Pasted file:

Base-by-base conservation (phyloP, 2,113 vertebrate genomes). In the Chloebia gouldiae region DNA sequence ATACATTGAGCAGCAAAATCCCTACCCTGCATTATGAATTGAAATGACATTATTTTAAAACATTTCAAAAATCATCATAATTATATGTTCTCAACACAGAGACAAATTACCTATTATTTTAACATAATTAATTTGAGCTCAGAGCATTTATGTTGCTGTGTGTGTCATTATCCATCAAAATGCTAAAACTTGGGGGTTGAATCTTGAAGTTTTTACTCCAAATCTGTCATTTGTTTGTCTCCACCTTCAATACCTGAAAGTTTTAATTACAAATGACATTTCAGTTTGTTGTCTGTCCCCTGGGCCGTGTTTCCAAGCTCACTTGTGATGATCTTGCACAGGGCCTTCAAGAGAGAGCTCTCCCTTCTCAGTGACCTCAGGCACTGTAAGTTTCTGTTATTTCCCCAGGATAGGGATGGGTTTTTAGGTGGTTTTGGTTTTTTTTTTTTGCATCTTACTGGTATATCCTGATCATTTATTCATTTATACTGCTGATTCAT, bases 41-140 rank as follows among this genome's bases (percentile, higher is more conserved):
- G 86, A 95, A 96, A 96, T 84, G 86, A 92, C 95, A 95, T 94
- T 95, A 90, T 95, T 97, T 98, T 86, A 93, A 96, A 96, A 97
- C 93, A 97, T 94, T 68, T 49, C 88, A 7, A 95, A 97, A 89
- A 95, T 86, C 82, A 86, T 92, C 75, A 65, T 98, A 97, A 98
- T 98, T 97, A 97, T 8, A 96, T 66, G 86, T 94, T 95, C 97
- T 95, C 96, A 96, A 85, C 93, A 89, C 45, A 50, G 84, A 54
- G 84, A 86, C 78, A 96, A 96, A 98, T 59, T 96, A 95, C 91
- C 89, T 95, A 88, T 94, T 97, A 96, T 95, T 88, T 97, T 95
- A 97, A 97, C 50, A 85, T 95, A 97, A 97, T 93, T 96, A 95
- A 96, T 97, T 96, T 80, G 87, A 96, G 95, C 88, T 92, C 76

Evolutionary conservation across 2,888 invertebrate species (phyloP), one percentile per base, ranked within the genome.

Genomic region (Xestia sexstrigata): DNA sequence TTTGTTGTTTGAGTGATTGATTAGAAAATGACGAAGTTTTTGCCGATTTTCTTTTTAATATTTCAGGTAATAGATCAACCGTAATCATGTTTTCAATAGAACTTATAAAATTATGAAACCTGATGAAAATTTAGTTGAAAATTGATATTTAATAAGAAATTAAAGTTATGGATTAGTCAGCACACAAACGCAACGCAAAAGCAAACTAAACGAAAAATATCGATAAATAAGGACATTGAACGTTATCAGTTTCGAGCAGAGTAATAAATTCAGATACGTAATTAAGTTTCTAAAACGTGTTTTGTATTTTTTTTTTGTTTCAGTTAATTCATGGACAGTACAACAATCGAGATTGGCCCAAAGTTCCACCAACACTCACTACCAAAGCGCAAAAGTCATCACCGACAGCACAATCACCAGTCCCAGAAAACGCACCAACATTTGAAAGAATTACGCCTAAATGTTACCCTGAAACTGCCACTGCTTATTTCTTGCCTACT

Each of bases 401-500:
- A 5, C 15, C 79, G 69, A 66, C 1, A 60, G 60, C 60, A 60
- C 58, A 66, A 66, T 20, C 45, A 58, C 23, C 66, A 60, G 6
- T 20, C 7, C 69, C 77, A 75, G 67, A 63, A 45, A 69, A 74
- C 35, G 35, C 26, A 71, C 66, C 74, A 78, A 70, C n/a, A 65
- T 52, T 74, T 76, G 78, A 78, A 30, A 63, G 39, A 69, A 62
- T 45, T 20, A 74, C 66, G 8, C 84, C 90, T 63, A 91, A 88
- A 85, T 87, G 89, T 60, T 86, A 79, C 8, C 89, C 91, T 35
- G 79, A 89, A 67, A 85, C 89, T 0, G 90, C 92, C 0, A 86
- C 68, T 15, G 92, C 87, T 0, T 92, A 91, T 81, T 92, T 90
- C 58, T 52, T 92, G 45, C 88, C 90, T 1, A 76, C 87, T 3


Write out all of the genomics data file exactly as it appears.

Base-by-base conservation (phyloP, 2,113 vertebrate genomes). In the Chloebia gouldiae region DNA sequence ATACATTGAGCAGCAAAATCCCTACCCTGCATTATGAATTGAAATGACATTATTTTAAAACATTTCAAAAATCATCATAATTATATGTTCTCAACACAGAGACAAATTACCTATTATTTTAACATAATTAATTTGAGCTCAGAGCATTTATGTTGCTGTGTGTGTCATTATCCATCAAAATGCTAAAACTTGGGGGTTGAATCTTGAAGTTTTTACTCCAAATCTGTCATTTGTTTGTCTCCACCTTCAATACCTGAAAGTTTTAATTACAAATGACATTTCAGTTTGTTGTCTGTCCCCTGGGCCGTGTTTCCAAGCTCACTTGTGATGATCTTGCACAGGGCCTTCAAGAGAGAGCTCTCCCTTCTCAGTGACCTCAGGCACTGTAAGTTTCTGTTATTTCCCCAGGATAGGGATGGGTTTTTAGGTGGTTTTGGTTTTTTTTTTTTGCATCTTACTGGTATATCCTGATCATTTATTCATTTATACTGCTGATTCAT, bases 41-140 rank as follows among this genome's bases (percentile, higher is more conserved):
- G 86, A 95, A 96, A 96, T 84, G 86, A 92, C 95, A 95, T 94
- T 95, A 90, T 95, T 97, T 98, T 86, A 93, A 96, A 96, A 97
- C 93, A 97, T 94, T 68, T 49, C 88, A 7, A 95, A 97, A 89
- A 95, T 86, C 82, A 86, T 92, C 75, A 65, T 98, A 97, A 98
- T 98, T 97, A 97, T 8, A 96, T 66, G 86, T 94, T 95, C 97
- T 95, C 96, A 96, A 85, C 93, A 89, C 45, A 50, G 84, A 54
- G 84, A 86, C 78, A 96, A 96, A 98, T 59, T 96, A 95, C 91
- C 89, T 95, A 88, T 94, T 97, A 96, T 95, T 88, T 97, T 95
- A 97, A 97, C 50, A 85, T 95, A 97, A 97, T 93, T 96, A 95
- A 96, T 97, T 96, T 80, G 87, A 96, G 95, C 88, T 92, C 76

Evolutionary conservation across 2,888 invertebrate species (phyloP), one percentile per base, ranked within the genome.

Genomic region (Xestia sexstrigata): DNA sequence TTTGTTGTTTGAGTGATTGATTAGAAAATGACGAAGTTTTTGCCGATTTTCTTTTTAATATTTCAGGTAATAGATCAACCGTAATCATGTTTTCAATAGAACTTATAAAATTATGAAACCTGATGAAAATTTAGTTGAAAATTGATATTTAATAAGAAATTAAAGTTATGGATTAGTCAGCACACAAACGCAACGCAAAAGCAAACTAAACGAAAAATATCGATAAATAAGGACATTGAACGTTATCAGTTTCGAGCAGAGTAATAAATTCAGATACGTAATTAAGTTTCTAAAACGTGTTTTGTATTTTTTTTTTGTTTCAGTTAATTCATGGACAGTACAACAATCGAGATTGGCCCAAAGTTCCACCAACACTCACTACCAAAGCGCAAAAGTCATCACCGACAGCACAATCACCAGTCCCAGAAAACGCACCAACATTTGAAAGAATTACGCCTAAATGTTACCCTGAAACTGCCACTGCTTATTTCTTGCCTACT

Each of bases 401-500:
- A 5, C 15, C 79, G 69, A 66, C 1, A 60, G 60, C 60, A 60
- C 58, A 66, A 66, T 20, C 45, A 58, C 23, C 66, A 60, G 6
- T 20, C 7, C 69, C 77, A 75, G 67, A 63, A 45, A 69, A 74
- C 35, G 35, C 26, A 71, C 66, C 74, A 78, A 70, C n/a, A 65
- T 52, T 74, T 76, G 78, A 78, A 30, A 63, G 39, A 69, A 62
- T 45, T 20, A 74, C 66, G 8, C 84, C 90, T 63, A 91, A 88
- A 85, T 87, G 89, T 60, T 86, A 79, C 8, C 89, C 91, T 35
- G 79, A 89, A 67, A 85, C 89, T 0, G 90, C 92, C 0, A 86
- C 68, T 15, G 92, C 87, T 0, T 92, A 91, T 81, T 92, T 90
- C 58, T 52, T 92, G 45, C 88, C 90, T 1, A 76, C 87, T 3